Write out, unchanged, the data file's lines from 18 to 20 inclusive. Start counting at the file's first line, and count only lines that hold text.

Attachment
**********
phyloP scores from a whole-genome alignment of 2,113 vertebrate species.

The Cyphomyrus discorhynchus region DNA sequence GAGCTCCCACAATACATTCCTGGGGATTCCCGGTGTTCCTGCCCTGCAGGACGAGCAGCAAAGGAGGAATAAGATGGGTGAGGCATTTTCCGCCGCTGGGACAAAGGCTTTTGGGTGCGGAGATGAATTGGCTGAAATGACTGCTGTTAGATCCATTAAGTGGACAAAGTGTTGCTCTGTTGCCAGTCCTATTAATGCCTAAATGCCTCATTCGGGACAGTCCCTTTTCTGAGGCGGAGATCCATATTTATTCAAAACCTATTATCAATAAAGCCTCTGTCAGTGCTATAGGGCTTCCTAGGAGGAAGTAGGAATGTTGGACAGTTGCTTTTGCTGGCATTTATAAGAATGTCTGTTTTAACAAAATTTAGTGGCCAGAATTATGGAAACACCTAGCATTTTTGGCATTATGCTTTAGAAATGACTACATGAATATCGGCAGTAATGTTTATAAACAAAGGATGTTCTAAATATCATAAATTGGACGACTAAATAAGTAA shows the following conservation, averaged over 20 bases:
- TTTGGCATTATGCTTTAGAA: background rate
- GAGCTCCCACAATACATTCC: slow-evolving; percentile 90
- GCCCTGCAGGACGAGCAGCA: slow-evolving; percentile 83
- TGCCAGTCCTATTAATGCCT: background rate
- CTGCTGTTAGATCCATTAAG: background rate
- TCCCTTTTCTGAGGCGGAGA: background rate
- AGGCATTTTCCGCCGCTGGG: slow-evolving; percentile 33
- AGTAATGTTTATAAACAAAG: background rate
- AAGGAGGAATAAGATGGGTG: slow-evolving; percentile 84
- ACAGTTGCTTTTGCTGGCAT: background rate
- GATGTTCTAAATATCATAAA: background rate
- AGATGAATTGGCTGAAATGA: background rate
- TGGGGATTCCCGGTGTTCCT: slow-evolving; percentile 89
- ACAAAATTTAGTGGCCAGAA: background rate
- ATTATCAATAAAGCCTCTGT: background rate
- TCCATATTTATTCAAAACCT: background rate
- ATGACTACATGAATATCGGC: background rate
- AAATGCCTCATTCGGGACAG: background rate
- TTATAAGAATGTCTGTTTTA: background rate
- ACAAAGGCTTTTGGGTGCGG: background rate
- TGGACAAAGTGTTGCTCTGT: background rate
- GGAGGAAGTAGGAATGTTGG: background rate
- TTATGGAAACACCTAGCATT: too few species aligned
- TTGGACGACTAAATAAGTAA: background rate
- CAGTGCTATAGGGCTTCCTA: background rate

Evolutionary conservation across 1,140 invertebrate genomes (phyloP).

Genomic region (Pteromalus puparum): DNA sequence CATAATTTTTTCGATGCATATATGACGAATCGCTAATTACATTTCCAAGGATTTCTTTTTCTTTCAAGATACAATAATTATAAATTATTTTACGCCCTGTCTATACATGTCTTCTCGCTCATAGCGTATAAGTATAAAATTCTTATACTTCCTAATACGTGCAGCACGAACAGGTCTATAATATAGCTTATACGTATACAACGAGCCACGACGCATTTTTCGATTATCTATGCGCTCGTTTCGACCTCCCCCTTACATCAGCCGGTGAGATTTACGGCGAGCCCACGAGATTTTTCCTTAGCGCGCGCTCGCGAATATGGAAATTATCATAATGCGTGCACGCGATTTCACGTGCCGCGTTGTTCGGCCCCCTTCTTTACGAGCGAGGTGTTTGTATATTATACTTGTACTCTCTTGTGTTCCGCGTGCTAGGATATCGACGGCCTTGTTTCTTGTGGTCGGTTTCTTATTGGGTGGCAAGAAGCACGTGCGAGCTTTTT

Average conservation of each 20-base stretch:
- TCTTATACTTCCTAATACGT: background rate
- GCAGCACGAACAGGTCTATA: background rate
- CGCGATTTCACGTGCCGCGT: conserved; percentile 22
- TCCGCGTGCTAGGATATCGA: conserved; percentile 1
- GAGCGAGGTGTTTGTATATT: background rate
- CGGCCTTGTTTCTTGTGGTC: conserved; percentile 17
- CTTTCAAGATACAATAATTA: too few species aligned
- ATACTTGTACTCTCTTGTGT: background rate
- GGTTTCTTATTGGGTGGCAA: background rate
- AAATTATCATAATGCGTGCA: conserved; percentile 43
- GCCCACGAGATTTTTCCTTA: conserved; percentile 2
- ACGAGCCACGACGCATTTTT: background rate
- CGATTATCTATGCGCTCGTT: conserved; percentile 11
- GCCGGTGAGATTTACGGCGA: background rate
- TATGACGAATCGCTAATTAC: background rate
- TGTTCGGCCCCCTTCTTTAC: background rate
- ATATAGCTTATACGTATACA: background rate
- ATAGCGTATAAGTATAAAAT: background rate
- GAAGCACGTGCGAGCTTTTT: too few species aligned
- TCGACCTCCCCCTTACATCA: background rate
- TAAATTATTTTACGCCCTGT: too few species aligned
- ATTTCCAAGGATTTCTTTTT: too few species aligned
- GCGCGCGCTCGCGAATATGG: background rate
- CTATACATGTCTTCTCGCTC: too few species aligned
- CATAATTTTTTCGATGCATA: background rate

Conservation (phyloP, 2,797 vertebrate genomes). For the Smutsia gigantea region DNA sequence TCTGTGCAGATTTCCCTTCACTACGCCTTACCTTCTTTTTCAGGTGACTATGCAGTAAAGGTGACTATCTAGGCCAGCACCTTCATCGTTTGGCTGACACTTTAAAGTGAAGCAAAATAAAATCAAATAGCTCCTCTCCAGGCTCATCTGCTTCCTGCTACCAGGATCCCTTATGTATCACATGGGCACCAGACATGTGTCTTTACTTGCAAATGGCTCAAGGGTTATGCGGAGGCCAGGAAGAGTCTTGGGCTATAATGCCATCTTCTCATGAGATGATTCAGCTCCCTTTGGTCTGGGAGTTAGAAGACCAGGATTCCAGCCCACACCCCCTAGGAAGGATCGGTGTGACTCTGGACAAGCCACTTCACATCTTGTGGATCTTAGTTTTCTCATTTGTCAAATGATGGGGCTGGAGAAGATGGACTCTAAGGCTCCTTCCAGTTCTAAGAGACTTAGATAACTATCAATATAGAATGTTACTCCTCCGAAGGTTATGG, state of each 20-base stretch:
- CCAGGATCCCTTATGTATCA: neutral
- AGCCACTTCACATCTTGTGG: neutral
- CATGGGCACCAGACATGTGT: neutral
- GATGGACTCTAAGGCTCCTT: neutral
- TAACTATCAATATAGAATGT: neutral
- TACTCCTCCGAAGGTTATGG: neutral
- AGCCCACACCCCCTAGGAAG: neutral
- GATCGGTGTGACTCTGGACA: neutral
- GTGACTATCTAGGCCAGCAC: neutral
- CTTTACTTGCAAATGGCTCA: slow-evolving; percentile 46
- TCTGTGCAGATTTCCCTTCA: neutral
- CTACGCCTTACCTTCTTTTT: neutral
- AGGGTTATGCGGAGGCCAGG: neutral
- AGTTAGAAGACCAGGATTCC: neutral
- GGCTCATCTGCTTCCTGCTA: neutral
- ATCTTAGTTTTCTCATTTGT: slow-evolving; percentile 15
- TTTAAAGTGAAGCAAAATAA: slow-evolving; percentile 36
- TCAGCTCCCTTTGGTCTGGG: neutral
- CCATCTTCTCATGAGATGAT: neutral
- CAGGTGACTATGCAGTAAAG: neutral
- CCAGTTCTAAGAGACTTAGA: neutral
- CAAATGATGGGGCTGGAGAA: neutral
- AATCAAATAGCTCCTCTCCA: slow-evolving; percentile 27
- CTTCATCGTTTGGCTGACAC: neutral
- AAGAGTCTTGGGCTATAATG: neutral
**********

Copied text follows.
- TCCATATTTATTCAAAACCT: background rate
- ATGACTACATGAATATCGGC: background rate
- AAATGCCTCATTCGGGACAG: background rate